• It’s one of the all-time most recognizable riffs in rock history. Still gives me chills when I hear it.
• Vocals like these would be savaged on American Idol, and that’s exactly what rock vocals should be—imperfectly perfect for the song they’re paired with.
• ”Jungle” put GNR on the map, but “Sweet Child” made them a phenomenon.
• It’s a love song with balls. Guys love it and girls love it. If ever there was an anthem for drunk couples who like to drunkenly dry hump at rock shows, this is it (“This Love” by Pantera is the metal version of the concert drunk-hump anthem).
• Starts out gently, takes you on a journey (“where do we go, childe” indeed) and ends with a bang—the most dynamic song on “Appetite,” which itself is one of the best rock albums ever.
• You can sing every note of the guitar solo.
• Guns and fuckin’ Roses.

13. The Who: “Baba O’Riley -- chosen by Stephanie
When you first sent out that email, I thought crescendo; mixology; total rock out music, but good, meaningful rock out music. I thought The Who and then I thought “Baba O’Riley” because in the first two seconds you automatically know that for the next five minutes you'll be in total and complete bliss. It’s an ode to the angst, the stress, the “I don’t give a damn” feeling we all feel at 17, 20, 35, 56, and on. The intro is so powerful, so moving, it's the perfect lead in to an even more perfect song. I still get goosebumps when I listen to it.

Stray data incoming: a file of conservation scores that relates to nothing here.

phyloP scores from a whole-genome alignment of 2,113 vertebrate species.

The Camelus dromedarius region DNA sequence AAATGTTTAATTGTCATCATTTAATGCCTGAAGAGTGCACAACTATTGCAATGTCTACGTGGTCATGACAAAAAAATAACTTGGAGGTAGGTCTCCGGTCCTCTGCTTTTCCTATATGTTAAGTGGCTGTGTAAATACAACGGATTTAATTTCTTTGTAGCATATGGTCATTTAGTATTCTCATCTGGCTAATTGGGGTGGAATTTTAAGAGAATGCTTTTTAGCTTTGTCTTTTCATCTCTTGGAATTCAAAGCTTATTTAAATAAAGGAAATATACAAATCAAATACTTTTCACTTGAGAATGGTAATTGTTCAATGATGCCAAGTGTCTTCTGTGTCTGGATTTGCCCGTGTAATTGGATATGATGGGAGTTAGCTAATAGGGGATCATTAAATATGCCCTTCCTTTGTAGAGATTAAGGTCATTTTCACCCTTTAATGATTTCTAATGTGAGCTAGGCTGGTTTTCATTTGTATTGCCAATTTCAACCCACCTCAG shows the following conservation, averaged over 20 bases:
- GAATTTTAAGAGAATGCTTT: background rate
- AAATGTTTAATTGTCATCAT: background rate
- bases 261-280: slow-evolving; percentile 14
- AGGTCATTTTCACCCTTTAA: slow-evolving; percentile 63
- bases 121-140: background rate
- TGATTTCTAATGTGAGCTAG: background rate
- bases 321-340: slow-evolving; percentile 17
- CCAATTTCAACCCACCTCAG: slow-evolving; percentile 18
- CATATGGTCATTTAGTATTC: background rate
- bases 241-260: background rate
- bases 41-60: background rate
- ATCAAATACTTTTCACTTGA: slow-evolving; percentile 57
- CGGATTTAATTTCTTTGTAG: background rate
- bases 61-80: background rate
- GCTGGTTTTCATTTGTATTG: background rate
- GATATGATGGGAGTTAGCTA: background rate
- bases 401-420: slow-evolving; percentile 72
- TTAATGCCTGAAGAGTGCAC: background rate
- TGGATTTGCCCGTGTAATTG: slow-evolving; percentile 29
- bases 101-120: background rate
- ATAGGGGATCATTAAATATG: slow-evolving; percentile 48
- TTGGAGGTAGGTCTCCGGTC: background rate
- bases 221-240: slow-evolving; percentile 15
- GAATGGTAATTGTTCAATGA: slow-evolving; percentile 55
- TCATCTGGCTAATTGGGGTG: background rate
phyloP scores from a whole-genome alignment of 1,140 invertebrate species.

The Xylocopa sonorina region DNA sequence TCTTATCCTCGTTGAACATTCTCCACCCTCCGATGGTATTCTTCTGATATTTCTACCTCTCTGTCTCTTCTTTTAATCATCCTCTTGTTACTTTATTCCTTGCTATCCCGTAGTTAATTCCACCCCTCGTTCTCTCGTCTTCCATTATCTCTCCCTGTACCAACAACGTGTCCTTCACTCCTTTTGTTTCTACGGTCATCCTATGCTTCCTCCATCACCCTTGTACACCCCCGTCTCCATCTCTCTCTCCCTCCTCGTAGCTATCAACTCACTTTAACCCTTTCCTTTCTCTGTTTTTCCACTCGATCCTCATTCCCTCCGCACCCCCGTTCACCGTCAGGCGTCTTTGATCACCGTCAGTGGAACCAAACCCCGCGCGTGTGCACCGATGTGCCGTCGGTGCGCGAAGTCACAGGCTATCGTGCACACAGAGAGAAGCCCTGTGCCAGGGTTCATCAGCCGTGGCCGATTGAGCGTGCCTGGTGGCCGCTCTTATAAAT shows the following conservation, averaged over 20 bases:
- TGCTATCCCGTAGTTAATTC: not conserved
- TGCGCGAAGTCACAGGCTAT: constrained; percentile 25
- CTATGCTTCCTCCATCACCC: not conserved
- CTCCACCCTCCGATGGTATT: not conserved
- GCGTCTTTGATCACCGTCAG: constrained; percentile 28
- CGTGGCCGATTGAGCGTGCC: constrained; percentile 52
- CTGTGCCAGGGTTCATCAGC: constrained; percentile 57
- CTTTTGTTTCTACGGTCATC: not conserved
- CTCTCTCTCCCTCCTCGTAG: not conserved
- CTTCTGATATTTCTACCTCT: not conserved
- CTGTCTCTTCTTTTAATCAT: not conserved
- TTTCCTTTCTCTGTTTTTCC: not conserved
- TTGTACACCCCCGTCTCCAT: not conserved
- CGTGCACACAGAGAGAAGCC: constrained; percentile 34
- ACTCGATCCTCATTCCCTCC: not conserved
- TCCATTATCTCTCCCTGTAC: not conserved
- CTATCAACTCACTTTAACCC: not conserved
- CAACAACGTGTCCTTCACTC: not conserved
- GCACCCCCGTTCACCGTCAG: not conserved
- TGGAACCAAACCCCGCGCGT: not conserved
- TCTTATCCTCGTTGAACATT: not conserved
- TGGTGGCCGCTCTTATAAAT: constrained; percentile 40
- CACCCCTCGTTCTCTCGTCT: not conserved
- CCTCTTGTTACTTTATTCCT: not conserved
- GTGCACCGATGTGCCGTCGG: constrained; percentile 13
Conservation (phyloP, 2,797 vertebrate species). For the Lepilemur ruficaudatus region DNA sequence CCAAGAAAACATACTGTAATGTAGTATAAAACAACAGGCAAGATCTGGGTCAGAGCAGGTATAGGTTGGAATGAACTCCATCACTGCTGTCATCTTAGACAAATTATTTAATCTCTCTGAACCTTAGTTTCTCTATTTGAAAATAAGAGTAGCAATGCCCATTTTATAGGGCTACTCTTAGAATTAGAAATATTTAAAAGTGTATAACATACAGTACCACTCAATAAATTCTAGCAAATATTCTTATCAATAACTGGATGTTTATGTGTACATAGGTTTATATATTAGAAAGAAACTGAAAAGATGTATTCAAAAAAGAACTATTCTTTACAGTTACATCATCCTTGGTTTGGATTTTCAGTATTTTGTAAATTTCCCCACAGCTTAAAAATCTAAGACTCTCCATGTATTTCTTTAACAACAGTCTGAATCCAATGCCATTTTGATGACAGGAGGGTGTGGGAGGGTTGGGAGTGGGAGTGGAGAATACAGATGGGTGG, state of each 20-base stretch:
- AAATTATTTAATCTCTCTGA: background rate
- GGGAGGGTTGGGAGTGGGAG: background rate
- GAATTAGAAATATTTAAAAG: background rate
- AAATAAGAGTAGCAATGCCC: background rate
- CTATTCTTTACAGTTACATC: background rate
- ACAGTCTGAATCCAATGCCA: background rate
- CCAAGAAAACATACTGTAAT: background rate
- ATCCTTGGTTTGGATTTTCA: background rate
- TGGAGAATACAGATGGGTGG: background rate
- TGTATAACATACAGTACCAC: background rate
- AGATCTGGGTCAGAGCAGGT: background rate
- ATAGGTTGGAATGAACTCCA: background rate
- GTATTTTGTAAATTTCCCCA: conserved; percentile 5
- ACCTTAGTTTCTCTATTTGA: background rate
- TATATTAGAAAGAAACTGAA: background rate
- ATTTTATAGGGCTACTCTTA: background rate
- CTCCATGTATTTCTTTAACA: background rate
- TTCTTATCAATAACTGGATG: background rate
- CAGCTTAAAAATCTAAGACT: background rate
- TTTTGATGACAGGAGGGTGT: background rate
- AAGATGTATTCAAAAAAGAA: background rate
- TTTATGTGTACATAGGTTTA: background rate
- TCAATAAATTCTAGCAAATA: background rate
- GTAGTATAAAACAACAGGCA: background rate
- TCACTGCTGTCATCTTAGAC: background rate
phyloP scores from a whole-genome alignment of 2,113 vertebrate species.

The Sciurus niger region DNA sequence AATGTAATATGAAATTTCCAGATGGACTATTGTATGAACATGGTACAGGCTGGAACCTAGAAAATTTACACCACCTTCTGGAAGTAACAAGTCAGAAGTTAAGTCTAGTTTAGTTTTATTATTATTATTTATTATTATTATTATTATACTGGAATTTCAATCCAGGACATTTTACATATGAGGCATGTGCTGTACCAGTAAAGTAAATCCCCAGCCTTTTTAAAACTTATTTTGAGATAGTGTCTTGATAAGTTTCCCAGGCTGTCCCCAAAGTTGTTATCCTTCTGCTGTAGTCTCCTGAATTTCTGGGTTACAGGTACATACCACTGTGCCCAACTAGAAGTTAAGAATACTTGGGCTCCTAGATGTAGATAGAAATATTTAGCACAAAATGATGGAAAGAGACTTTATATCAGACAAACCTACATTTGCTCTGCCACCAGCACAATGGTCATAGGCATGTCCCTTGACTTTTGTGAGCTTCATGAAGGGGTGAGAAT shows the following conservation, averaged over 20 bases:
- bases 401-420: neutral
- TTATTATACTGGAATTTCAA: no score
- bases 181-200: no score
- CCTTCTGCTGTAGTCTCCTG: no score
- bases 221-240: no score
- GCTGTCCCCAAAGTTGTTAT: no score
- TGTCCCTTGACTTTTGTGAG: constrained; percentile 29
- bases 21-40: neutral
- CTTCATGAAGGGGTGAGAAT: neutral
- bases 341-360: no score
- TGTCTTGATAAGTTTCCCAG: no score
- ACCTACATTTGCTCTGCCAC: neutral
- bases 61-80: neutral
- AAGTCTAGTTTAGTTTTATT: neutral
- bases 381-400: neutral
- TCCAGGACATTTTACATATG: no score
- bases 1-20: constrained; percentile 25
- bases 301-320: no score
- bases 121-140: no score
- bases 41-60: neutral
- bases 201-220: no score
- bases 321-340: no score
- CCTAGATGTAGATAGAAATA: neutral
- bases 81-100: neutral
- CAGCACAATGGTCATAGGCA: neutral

14. Bob Marley and The Wailers: “Jamming -- chosen by Guianna
Mike’s note: Guianna originally selected Ben Harper and The Relentless 7’s “Up to You Now.” After extensive review of my iTunes, I’ve decided to submit a different perfect song. The Ben Harper is my current favorite song but it's not perfect. It reflects more of what I’m feeling than what I consider to be perfection in a song.
I’ve decided to submit “Jamming” by Bob Marley and The Wailers. my criteria for the perfect song: simple, catchy tune; in my experience brings people of all types and backgrounds to the dance floor; has had a broader impact than your typical top 40, whether it be in terms of play in films, pop culture or innovations in lyrics. “Jamming” is simple and catchy; always gets people up to dance; and has had a well-recognized influence on reggae artists. My close second was “Bohemian Rhapsody” but I didn't choose this one because it doesn’t get people to dance as much as to sing the lyrics (pretty awesome in my opinion ... I’ll never forget that scene in Wayne’s World).

15. Cocteau Twins: “Pandora -- chosen by Wayne